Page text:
organ/body system affected and the severity of
    the response
  • Incompleteness of the data base

14
Elements of the Straw Man Proposal--Tentatively
it is suggested that the RfD be the lower (more
restrictive) value of
  • (A) The daily dose rate that is expected (with
    95 confidence) to produce less than 1/100,000
    excess incidence over background of a minimally
    adverse response in a standard general population
    of mixed ages and genders, or
  • (B) The daily dose rate that is expected (with
    95 confidence) to produce less than a 1/1,000
    excess incidence over background of a minimally
    adverse response in a definable sensitive
    subpopulation.

15
Results of Application of the Straw Man Analysis
to18 Randomly-Selected RfDs from IRIS
16
Recent Results from Application of the Straw
Man Approach to Value of Information Testing of
the IPCS Data-Derived Uncertainty Factor Formulae
  • Split of PD/PK variability should be closer to
    52, rather than 3.13.1 as implied by the IPCS
    proposal (if one wishes the product to multiply
    out to the traditional 10-fold uncertainty factor
    assigned for interindividual variability
  • Approximately equal protectiveness would be
    achieved by substitution of the following values
    for the interindividual variability factor 10 for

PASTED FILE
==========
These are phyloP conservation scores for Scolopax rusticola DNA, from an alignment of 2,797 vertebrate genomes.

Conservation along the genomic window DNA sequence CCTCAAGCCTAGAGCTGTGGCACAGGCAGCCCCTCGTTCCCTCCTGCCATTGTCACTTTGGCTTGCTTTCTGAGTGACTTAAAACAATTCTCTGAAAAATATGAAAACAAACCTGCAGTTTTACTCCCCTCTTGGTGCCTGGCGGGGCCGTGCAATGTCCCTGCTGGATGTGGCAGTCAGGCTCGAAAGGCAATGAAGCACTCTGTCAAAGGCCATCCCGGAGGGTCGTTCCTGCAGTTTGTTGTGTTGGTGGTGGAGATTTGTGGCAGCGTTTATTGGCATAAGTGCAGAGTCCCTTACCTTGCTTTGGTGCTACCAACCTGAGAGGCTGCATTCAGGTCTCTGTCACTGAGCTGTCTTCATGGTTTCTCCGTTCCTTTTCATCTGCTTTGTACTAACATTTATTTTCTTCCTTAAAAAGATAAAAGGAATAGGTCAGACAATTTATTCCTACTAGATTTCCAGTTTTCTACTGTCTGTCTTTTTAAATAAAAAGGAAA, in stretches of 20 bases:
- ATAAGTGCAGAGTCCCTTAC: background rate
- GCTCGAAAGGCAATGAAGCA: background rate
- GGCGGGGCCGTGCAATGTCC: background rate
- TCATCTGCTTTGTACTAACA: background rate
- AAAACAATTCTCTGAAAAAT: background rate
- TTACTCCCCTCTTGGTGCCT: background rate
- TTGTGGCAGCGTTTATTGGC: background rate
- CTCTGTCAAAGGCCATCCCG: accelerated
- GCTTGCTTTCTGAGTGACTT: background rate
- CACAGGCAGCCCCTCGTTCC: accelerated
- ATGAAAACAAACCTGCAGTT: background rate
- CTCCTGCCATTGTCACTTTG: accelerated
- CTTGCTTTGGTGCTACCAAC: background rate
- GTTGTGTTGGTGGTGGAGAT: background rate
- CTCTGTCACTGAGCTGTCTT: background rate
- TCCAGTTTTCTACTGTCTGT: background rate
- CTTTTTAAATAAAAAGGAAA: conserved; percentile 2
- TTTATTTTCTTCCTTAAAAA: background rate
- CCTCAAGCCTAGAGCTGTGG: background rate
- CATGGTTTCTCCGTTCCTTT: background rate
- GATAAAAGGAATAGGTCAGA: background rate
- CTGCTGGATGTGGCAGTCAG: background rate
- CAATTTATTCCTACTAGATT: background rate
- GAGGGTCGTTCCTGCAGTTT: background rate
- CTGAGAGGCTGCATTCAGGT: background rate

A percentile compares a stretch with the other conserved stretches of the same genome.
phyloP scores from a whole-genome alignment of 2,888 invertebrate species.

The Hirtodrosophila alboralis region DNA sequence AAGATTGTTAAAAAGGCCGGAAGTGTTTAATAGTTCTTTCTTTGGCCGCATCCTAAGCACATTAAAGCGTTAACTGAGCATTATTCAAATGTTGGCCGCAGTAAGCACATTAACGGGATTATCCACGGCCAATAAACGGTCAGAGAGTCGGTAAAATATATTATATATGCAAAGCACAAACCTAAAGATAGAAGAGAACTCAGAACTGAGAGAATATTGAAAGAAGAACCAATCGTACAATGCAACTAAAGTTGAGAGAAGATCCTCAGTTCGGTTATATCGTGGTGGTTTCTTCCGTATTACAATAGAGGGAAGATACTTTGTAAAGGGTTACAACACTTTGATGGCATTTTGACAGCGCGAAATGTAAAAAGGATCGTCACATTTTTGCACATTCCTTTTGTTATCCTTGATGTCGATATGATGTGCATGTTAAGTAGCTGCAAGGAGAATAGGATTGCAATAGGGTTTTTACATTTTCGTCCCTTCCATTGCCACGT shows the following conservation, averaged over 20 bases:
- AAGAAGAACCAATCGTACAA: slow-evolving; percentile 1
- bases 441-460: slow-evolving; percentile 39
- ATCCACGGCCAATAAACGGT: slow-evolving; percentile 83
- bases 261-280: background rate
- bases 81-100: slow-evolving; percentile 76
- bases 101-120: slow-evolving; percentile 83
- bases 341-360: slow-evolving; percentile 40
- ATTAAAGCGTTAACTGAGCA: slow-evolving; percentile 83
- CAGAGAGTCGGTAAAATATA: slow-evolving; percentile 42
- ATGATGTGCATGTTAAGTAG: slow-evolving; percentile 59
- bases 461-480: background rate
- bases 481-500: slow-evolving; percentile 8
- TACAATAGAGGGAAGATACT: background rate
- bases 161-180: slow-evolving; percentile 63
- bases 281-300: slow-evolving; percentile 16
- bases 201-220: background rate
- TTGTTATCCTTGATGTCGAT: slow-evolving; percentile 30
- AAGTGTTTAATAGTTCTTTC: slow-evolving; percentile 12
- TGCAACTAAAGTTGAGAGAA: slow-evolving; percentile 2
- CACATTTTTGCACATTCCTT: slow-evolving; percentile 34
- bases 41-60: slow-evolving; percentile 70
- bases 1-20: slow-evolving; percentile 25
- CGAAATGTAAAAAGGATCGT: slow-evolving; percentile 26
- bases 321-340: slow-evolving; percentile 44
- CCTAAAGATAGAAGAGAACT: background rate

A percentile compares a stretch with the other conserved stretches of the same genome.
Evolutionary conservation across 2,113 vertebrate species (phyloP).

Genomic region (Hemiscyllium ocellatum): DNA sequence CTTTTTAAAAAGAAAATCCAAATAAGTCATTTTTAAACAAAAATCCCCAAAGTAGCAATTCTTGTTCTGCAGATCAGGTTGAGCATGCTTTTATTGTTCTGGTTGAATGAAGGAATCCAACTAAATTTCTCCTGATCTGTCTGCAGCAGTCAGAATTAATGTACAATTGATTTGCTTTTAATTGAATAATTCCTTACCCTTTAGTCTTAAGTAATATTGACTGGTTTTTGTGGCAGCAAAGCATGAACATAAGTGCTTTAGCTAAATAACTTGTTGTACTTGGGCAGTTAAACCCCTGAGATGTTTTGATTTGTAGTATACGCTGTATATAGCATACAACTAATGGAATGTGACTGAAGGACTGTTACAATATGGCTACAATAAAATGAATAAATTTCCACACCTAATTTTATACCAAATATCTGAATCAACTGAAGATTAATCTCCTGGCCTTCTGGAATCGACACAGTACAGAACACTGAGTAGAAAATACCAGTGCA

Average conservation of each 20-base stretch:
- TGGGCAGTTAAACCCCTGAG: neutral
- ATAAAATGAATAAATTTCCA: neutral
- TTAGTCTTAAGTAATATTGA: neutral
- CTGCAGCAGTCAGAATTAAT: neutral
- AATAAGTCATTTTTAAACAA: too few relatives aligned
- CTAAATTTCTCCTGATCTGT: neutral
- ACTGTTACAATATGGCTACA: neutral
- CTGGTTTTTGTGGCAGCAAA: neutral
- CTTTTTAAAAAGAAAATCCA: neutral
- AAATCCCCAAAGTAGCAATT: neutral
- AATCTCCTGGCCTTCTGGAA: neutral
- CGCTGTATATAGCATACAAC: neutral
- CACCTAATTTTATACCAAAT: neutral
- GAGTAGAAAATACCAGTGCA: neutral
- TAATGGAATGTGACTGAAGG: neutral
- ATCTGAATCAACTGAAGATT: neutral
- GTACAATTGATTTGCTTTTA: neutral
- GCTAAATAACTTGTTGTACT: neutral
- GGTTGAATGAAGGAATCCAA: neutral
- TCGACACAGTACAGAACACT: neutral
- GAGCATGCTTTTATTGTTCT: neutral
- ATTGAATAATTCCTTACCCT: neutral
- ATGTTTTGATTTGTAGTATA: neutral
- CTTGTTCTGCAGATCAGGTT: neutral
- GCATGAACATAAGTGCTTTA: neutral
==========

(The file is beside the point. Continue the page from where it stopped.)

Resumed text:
RfDs with the following characteristics Quan
    tal Endpoint Continuous EndpointOverall
    UF 100 17
    43
  • Overall UF 1000 7.4
    19

17
More Details of Our Analysis are Available in
  • Hattis, D., Baird, S., and Goble, R. A Straw Man
    Proposal for a Quantitative Definition of the
    RfD, Drug and Chemical Toxicology, 25 403-436,
    (2002).
  • Hattis, D. and Lynch, M. K. Empirically Observed
    Distributions of Pharmacokinetic and
    Pharmacodynamic Variability in HumansImplications
    for the Derivation of Single Point Component
    Uncertainty Factors Providing Equivalent
    Protection as Existing RfDs. In Toxicokinetics
    in Risk Assessment, J. C. Lipscomb and E. V.
    Ohanian, eds., Informa Healthcare USA, Inc.,
    2007, pp. 69-93.
  • Detailed Data Bases and Distributional Analysis
    Spreadsheetshttp//www2.clarku/edu/faculty/dhatt
    is

18
Implications for Information Inputs to Risk
Management Decision-Making
  • Increasingly cases such as airborne particles,
    ozone, and lead are forcing the recognition that
    even for non-cancer effects, some finite rates of
    adverse effects will remain after implementation
    of reasonably feasible control measures.
  • Societal reverence for life and health means
    doing the very best we can with available
    resources to reduce these effects.
  • This means that responsible social
    decision-making requires estimates of how many
    people are likely to get how much risk (for
    effects of specific degrees of severity) with
    what degree of confidencein cases where highly
    resource-intensive protective measures are among
    the policy options.
  • The traditional multiple-single-point uncertainty
    factor system cannot yield estimates of health
    protection benefits that can be juxtaposed with
    the costs of health protection measures.

19
Alternative Vision2--Multiple Directions for
Improvement for Toxicology and Risk Assessment
  • New Pharmacodynamic Taxonomies and Approaches to
    Quantification
  • Taxonomy based on what the agent is doing to the
    organism